I noticed the heavy Lee bullet keyholed. I wouldn't bother trying to make it shoot as it will never be any better than borderline stable whatever you do. The Lyman 141 seems to be a shooter and I think NOE still has some of his moulds for the same bullet available that likely would do even better.

In my rifle 65grs FFG with a single waxpaper wad compressed to allow a firm crimp over the front of the bullet ogive does quite well with the Lee version of the Govt bullet (30:1 alloy). I have a friend that manages to squeeze a full 70grs in but with that bullet but the compression is something fierce. If you are determined to get more in the case the military chambers are actually quite long and a 50-90 case can be trimmed to fit and easily take a full 70 grs, or more. I, however, would not go more than a 70gr charge in a '66.

Jerry Liles
 
Posts: 531 | Location: Louisiana | Registered: 01 January 2010Reply With QuoteReport This Post
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Jerry,
Thanks for the tips.
I just went wild with the water first time 'cause it was fun pouring hot water through my new blow tube,
spilled nary a drop,
and it made Lucretia hot. Wink

The rifling looks great (at least well defined/visible) all down the barrel as far as I can see without a bore scope, just a bore light.

So, I stop at 70 grains of BP for sure, and I could easily do that by leaving a grease groove proud of case,
if the old military 50-70 has that long a chamber. Eeker
Touch up the lube with SPG by finger before shooting. tu2
 
Posts: 28032 | Location: KY | Registered: 09 December 2001Reply With QuoteReport This Post
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Googling revealed that the twist of the Armi Sport (Chiappa) McNelly Sharps 50-70 is supposed to be 1:18", not 1:20",
so either I or Armi Sport got it wrong previously. Wink
Most likely, my jag was not patched very tight when I "measured" the twist.

I am lucky that the barrel is good on the McNelly, even if the barrel sight has a potmetal saddle in the dovetail,
awaiting parts replacement.

I am sticking to Shiloh Sharps and Pedersoli henceforth,
or the original Springfield Armory. tu2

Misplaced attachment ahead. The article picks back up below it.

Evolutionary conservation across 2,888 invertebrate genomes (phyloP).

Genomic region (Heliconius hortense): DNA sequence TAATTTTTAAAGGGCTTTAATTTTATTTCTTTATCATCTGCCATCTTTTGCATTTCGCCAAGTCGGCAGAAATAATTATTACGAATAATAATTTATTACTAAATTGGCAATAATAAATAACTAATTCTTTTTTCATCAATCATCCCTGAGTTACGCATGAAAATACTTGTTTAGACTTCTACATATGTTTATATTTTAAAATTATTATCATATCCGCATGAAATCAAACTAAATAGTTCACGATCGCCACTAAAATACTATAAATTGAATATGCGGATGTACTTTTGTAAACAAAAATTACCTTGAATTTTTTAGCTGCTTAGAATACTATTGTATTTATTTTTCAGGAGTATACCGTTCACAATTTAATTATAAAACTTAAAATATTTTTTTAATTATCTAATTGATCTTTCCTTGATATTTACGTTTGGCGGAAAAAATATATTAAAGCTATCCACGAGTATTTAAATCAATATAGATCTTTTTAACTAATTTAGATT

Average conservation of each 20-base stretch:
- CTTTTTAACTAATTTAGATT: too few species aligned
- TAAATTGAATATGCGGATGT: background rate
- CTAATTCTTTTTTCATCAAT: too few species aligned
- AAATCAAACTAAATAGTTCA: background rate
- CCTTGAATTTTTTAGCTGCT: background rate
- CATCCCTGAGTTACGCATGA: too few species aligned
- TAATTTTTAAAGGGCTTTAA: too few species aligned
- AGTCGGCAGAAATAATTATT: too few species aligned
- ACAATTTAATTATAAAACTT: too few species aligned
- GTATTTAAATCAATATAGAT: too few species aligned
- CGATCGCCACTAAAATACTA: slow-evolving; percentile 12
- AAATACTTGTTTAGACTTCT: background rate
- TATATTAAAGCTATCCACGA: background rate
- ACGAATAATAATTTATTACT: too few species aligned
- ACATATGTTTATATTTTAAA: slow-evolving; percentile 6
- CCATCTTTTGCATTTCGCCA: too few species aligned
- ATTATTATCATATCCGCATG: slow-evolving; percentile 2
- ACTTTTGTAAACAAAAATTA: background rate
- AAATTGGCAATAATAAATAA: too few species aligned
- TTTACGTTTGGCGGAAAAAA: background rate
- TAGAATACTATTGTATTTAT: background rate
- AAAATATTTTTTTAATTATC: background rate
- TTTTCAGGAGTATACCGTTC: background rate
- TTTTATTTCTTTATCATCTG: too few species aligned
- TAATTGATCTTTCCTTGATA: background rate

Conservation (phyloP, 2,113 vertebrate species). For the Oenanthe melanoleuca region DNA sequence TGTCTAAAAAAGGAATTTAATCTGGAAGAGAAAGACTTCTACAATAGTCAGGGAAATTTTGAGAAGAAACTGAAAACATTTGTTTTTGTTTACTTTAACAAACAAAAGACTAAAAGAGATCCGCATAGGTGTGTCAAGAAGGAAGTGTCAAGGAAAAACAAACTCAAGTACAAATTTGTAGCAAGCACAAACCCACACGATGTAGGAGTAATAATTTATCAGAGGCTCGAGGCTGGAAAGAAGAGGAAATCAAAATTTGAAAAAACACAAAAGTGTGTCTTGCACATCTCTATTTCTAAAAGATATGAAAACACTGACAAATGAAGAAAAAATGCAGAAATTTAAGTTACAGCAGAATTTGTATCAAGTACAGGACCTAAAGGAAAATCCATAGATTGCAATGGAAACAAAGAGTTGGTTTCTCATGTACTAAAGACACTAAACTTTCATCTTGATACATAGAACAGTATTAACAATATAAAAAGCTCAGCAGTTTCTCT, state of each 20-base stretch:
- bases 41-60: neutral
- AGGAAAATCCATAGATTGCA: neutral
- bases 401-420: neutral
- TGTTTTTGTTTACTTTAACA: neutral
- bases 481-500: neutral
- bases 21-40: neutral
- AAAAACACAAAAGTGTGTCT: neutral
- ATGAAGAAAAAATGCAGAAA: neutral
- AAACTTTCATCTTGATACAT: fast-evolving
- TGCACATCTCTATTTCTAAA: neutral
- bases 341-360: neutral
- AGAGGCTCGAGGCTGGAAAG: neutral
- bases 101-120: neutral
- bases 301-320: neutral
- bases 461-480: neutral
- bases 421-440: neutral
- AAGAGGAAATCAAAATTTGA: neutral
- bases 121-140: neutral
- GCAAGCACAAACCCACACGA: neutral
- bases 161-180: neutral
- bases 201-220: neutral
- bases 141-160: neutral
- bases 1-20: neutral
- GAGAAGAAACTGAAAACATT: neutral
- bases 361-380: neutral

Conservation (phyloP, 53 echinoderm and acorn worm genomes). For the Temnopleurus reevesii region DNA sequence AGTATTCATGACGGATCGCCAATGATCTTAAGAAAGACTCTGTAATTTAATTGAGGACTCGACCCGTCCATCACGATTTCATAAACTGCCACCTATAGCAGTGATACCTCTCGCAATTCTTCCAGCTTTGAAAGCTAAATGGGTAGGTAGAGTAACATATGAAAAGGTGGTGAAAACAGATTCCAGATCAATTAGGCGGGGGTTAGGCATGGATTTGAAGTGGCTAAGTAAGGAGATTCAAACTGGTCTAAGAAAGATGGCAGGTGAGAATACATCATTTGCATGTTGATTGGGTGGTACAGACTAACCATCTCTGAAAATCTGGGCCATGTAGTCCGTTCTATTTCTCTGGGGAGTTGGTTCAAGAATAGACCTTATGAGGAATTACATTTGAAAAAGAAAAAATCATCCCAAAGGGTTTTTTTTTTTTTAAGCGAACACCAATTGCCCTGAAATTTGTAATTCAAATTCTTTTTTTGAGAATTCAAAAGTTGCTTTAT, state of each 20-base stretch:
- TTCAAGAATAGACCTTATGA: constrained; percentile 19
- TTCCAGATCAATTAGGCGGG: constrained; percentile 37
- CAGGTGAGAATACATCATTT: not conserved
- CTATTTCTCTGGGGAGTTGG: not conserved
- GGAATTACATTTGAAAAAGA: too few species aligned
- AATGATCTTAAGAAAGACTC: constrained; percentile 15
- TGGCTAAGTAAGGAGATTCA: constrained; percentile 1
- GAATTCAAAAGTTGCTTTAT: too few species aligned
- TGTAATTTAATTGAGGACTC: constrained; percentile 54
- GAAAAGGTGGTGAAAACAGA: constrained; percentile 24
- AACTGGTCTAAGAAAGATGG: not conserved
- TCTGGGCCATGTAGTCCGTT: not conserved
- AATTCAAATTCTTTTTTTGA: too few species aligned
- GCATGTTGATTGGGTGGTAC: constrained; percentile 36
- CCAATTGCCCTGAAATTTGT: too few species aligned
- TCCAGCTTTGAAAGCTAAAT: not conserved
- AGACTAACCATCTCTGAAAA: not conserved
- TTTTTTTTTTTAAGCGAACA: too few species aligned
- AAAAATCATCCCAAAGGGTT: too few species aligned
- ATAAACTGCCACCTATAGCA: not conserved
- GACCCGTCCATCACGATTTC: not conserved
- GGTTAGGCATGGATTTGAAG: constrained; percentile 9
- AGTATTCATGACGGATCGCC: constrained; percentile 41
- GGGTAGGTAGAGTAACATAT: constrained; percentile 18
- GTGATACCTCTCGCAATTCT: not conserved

Posts: 28032 | Location: KY | Registered: 09 December 2001Reply With QuoteReport This Post
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Rusty McGee is fitting a Shiloh Sharps Lawrence ladder sight to the Armi Sport McNelly 50-70.
He might make a new saddle to fit the 1/2" dovetail slot on the barrel,
or he will solder on a shim to the 3/8" dovetail on the Shiloh saddle. Whistling

I slugged the Springfield M1866 Trapdoor 50-70,
from the muzzle, using a slug of about .535" diameter,
driven through to breech with a 3/8" wooden dowel, there were no surprise loose spots, seemed uniform,
encouraging for the 148 year-old rifle.
The biggest micrometer reading I got on the slug was .5126", caliper reading was .513",
which is most likely somewhere between bore and groove spec,
but I do not want to do the math to figure out what that means with the three-groove rifling, for bore and groove.
I will just trust that it might be close to the original spec of .500"-bore and .515"-groove,
and hope a softer lead bullet sized to .512"-.515" will obturate with BP.

The 3-groove rifling is strange enough to make the crown look out of round to eyeball:

 
Posts: 28032 | Location: KY | Registered: 09 December 2001Reply With QuoteReport This Post
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quote:
Originally posted by RIP:
I've got these moulds, the 425-gr Lyman I have not used yet, and I have a .512" Lubrisizer die for it.
Need to do so.

Mike Venturino quoted that mould number as producing a 450-grain bullet in 1/20 alloy or "temper."
Any of y'all used this mould?
I reckon I ought to try 1/20 for prettiest bullets and heaviest useful weight?

70 grains of FFg ...





http://kwk.us/twist.html Use this for the proper bullet weight


Don't take the chip !
 
Posts: 578 | Location: PA | Registered: 21 March 2007Reply With QuoteReport This Post